Finally, a clause which would declare international and European integration a state objective would express the openness of the constitutional system and its outward orientation. Throughout its history, BiH has always been a recognisable territorial unit, but also part of wider systems. Constitutional provisions on the (possible) transfer of sovereign rights to international and European organisations are common in most states.
The adoption of such an integration clause would confirm the readiness and willingness of BiH’s institutional actors to give the accession process (and later EU membership) priority and a secure constitutional basis. It should also contain technical issues, such as the adaptation of institutions and procedures for guaranteeing participation in the decision-making process as well as timely and thorough implementation of EU law through the coordination and cooperation of all levels of government.
How to build up momentum for reform?
Constitutional reform has to take place in the institutions through amendment procedures. However, any open process for change needs to include civil society in order to be sustainable.
A staged, differentiated process may help to build momentum for constitutional reform: the elements of reform should be discussed at different levels, with different actors and in different fora. Deliberative processes and participatory democracy for preparing constitutional amendments are currently practiced in more and more countries. Deliberation shall make different voices heard, guarantee quality and sustainability, while wider participation adds legitimacy to the process, thus preparing the final phase of decision-making in the Parliamentary Assembly with indications on scope and principles of reform.
Looking at the current stalemate, this may sound like science-fiction, but a bottom-up initiative with randomly selected citizens from different parts of the country promises dynamics and perspectives different from those of political actors in the institutions.
The European Union and the Council of Europe must support this process by providing expert advice and guidelines for reform. Supporting a reform debate and, later a reform process, would add to the EU’s credibility. Indeed, the EU currently imposes tasks on BiH that the country cannot fulfil. Essential for any reform is coordination with and support by the US; there may indeed be a window of opportunity in 2021, if the new US administration were willing to engage in constitutional reform.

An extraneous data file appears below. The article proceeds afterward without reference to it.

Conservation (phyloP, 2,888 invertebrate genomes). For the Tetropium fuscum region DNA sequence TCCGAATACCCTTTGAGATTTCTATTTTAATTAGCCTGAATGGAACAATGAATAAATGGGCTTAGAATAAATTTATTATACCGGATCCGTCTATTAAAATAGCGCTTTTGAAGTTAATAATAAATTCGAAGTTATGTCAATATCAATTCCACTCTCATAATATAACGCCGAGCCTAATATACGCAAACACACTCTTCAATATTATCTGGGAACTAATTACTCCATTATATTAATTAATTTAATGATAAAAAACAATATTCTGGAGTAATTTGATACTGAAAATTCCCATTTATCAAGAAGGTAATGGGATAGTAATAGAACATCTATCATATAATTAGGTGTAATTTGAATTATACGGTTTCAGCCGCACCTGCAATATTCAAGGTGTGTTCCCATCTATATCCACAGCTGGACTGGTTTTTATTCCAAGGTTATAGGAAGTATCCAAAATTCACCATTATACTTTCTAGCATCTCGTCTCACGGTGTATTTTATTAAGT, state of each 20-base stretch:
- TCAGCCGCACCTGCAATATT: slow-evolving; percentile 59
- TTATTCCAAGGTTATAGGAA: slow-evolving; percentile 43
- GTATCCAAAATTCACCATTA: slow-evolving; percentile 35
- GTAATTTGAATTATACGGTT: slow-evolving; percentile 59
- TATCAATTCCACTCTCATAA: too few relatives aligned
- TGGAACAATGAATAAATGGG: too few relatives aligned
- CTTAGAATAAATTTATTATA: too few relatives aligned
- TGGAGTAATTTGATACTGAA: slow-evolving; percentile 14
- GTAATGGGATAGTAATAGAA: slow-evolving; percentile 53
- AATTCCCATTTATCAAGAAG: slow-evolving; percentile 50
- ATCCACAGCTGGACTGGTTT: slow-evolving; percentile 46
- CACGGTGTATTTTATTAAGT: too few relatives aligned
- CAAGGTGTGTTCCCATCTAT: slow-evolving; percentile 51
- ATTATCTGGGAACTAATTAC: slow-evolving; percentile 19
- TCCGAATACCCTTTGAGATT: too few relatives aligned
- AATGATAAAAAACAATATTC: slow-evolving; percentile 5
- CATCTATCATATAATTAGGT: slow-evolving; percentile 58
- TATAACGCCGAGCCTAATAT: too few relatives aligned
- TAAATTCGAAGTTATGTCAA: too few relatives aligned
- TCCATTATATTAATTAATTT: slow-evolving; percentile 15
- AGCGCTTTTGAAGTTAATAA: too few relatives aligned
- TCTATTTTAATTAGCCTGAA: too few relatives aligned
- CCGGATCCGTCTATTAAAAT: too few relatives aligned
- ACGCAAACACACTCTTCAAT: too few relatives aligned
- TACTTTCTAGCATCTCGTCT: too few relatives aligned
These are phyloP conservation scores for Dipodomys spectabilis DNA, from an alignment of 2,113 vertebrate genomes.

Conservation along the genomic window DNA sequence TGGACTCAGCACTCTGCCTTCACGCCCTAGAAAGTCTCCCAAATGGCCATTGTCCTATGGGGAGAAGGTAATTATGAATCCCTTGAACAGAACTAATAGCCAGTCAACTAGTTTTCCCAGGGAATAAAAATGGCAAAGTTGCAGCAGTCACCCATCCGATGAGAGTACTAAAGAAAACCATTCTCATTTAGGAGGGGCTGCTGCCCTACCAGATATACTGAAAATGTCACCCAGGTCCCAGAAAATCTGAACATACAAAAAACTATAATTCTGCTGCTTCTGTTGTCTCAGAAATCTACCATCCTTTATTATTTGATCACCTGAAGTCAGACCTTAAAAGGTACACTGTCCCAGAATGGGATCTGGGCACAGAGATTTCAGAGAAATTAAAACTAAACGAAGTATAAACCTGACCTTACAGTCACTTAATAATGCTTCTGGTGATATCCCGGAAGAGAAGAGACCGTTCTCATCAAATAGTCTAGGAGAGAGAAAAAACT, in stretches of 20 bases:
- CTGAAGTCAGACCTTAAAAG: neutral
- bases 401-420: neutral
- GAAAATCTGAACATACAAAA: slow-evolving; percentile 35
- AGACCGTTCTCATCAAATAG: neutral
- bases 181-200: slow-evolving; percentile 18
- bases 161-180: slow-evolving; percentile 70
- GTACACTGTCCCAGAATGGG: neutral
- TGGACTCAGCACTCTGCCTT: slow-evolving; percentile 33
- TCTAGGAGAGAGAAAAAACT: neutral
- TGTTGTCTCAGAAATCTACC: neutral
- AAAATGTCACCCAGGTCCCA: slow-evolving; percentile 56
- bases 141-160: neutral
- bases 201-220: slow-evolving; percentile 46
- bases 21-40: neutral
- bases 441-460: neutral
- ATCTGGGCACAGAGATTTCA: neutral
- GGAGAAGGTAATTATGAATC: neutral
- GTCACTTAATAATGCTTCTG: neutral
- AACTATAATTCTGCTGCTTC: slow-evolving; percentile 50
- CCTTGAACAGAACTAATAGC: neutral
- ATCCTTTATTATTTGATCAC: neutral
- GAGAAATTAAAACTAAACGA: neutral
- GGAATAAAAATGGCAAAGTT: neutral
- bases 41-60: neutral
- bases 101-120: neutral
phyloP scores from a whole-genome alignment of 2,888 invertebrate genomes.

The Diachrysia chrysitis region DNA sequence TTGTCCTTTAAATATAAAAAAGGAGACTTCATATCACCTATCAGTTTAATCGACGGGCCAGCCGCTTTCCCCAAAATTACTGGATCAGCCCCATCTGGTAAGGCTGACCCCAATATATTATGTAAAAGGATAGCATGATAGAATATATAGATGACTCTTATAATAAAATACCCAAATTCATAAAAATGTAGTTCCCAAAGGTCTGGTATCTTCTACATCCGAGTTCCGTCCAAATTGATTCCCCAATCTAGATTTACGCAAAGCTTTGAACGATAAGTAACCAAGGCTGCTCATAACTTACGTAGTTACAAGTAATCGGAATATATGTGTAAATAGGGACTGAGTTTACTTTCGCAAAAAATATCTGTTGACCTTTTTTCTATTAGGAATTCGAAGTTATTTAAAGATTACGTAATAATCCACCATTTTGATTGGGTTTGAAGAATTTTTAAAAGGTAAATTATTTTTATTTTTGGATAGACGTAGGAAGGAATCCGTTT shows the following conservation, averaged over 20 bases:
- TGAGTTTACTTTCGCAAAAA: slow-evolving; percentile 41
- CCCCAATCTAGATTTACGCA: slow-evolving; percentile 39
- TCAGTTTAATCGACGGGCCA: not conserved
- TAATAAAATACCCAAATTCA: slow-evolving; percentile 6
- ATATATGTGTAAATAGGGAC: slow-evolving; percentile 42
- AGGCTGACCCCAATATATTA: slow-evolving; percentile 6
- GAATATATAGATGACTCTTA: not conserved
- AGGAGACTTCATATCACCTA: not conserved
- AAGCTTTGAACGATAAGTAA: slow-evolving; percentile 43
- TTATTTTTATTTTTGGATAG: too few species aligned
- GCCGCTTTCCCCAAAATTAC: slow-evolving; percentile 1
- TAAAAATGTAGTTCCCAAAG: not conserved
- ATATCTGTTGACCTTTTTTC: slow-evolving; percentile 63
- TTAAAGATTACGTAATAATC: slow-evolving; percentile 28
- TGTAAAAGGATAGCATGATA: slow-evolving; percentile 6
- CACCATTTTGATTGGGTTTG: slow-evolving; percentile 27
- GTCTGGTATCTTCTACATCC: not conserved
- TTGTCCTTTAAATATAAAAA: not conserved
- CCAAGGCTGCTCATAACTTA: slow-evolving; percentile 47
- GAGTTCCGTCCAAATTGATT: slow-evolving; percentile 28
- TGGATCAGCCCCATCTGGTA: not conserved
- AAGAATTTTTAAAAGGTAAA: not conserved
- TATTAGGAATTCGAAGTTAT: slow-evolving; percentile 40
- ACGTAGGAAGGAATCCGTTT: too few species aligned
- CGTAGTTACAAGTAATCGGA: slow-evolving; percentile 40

In this way, constitutional reform could actually mark the end of transition and the transformation from an imposed system to a sustainable one. Thus, the choice is between the guarantee of further consolidation of the status quo (with high risks for the apparent stability) and the attempt of reforming the system.
In essence, this reflects the choice expressed by candidate Joe Biden for the US elections: “more divided…, or to reform and to unite”. For Bosnia and Herzegovina, 2021 offers a unique window opportunity for constitutional reform that should not be missed. The alternative is that divisions and transition become eternal.
* Jens Woelk is Full Professor of Comparative Constitutional Law at the Faculty of Law and the School of International Studies at the University of Trento and former Deputy Director of the Institute for Comparative Federal Studies at Eurac Research (Bolzano). In 2018 and 2019 he worked in Sarajevo as Senior Legal Advisor for EU Integration Matters at the High Judicial and Prosecutorial Council of Bosnia and Herzegovina.
 See Embassy of Italy in Sarajevo, Twenty-five Years Later: The Dayton Agreement and the European Pathway of Bosnia and Herzegovina (video), 18 December 2020, https://ambsarajevo.esteri.it/ambasciata_sarajevo/tiny/886.
 Venice Commission, Opinion on the Constitutional Situation in Bosnia and Herzegovina and the Powers of the High Representative (CDL-AD (2005) 004), 11 March 2005, https://www.venice.coe.int/webforms/documents/CDL-AD(2005)004-e.aspx.
 See e.g. Council of Europe, Sejdić and Finci - After 10 Years of Absence of Progress, New Hopes for a Solution for the 2022 Elections, 22 December 2019, https://go.coe.int/nl32B; and Human Rights Watch, Bosnia and Herzgeovina: Ethnic Discrimination a Key Barrier, 12 December 2019, https://www.hrw.org/node/336681.
 European Commission, Commission Opinion on Bosnia and Herzegovina’s Application for Membership of the European Union (COM/2019/261), 29 May 2019, see in particular p. 13, https://eur-lex.europa.eu/legal-content/EN/TXT/?uri=CELEX:52019DC0261.
 In March 2009, the Parliamentary Assembly added a new Article VI, 4 to the Constitution to include the Brcko district final award. See “Amendment I to the Constitution of Bosnia and Herzegovina”, in Official Gazette of Bosnia and Herzegovina, No. 25/09 (31 March 2009), http://www.ohr.int/ohr-dept/legal/laws-of-bih/pdf/001%20-%20Constitutions/BH/BH%20Amendment%20I%20to%20BH%20Constitution%2025-09.pdf.
 Elvira M. Jukic, “HDZ Chiefs Back Croat Demands in Bosnia”, in Balkan Insight, 8 April 2014, https://balkaninsight.com/?p=112522.
 International Crisis Group, “Implementing Equality: The ‘Constituent Peoples’ Decision in Bosnia & Herzegovina”, in ICG Balkans Reports, No. 128 (16 April 2002), https://www.crisisgroup.org/node/2147.